Occasionally we have to judge a flawed product even though we’ve been assured that fixes are on the way. Such is the case with version 5.0.2 of Aladdin Systems’ StuffIt Deluxe, the default compression utility for the Macintosh. Although Aladdin has promised that StuffIt’s bugs will be squashed in updates to be delivered by the time you read this, it’s my duty to report on the current – rather than potential – state of this blemished product.
StuffIt Deluxe lets you compress files and folders into StuffIt archives and expand just about any compressed file you’re likely to find on the Internet. StuffIt SpaceSaver – now included with StuffIt Deluxe – offers background compression and expansion as well as name-based and label-based compression. Just include a user-definable keyword in a folder or file name or give an item a label, and SpaceSaver automatically compresses the item.
And now to the bugs. First, StuffIt Deluxe 5.0’s new cross-platform file format purportedly makes it easier to swap StuffIt archives between Macs and PCs. But although my Mac could open StuffIt archives that had been compressed on a PC, the reverse wasn’t possible: Mac-compressed StuffIt archives refused to open on a PC with Aladdin Expander 2.0 for Windows.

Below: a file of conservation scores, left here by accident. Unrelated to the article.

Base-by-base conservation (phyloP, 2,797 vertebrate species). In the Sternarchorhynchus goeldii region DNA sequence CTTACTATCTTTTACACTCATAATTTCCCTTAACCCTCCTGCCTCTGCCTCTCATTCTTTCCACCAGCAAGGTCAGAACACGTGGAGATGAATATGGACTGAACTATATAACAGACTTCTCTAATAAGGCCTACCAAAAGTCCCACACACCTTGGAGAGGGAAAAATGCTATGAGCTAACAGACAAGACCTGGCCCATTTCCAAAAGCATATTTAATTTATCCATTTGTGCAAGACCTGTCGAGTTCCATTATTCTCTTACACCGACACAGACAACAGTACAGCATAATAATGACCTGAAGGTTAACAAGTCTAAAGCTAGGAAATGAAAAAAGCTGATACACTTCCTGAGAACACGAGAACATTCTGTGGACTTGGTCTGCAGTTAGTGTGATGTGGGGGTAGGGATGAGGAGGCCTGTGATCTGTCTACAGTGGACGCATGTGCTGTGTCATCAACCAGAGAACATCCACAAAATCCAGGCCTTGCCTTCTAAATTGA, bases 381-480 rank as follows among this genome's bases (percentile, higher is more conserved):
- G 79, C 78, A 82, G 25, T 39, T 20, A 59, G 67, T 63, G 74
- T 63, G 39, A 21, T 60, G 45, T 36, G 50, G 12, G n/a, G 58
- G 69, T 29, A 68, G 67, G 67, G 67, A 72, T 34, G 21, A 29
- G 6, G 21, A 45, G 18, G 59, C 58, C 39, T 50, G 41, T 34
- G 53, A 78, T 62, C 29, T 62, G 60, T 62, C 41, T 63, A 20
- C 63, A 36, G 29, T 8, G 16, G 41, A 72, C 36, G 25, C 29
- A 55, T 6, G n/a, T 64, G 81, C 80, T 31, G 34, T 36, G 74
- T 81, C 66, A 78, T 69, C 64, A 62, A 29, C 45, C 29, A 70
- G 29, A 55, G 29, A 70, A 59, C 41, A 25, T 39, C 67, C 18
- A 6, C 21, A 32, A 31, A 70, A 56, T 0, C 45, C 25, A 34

Another bug involves StuffIt’s True Finder Integration (TFI), which lets you convert files and folders into StuffIt archives, self-extracting archives (SEAs), and MacBinary and BinHex files simply by appending a .sit, .sea, .hqx, or .bin suffix, respectively, to the item’s name. Under Mac OS 8.5, if you use TFI to convert a StuffIt archive into an SEA, StuffIt puts the wrong files in the SEA.
Aladdin claims that these kinks will be worked out by the time you read this. What the update won’t address is StuffIt Deluxe 5.0’s new file format: archives you create with this version can’t be opened with an older version of StuffIt Deluxe or StuffIt Expander.
Aladdin claims that StuffIt Deluxe 5.0 increases compression by about 20 per cent over previous versions, but that number depends on the files being compressed. Compressing a folder with 25 PICT files, StuffIt Deluxe 5.0 did create a smaller archive-100K versus Aladdin DropStuff 4.5’s 116K. But when I stuffed a folder containing ResEdit 2.1.3 and all its components, the StuffIt 5.0 archive was 4K larger than its DropStuff 4.5 counterpart. StuffIt Deluxe 5.0 is also slower than version 4.5: on a 250MHz PowerBook G3, even with the Fast Compression option enabled, version 5.0 took 4 minutes and 10 seconds to stuff a 103MB folder; DropStuff 4.5 took only three minutes and 50 seconds.
Although Aladdin stumbled with this version of StuffIt Deluxe, the program’s not all bad. Its many compression options are available via contextual menus, and the program now supports the MacBinary III format. You can view the contents of an SEA without expanding the file, by choosing Remove Self-Extracting from the Magic Menu that appears in the Finder’s menu bar. And the included DropConverter utility lets you batch-convert old StuffIt archives to the new format.
StuffIt Deluxe 5.0.2 is buggy, slow, and likely to be incompatible with the version of StuffIt Expander you currently have. Let’s hope these criticisms are now moot – that Aladdin has fixed the bugs and the compatibility problems, making StuffIt Deluxe once again worthy of our recommendation.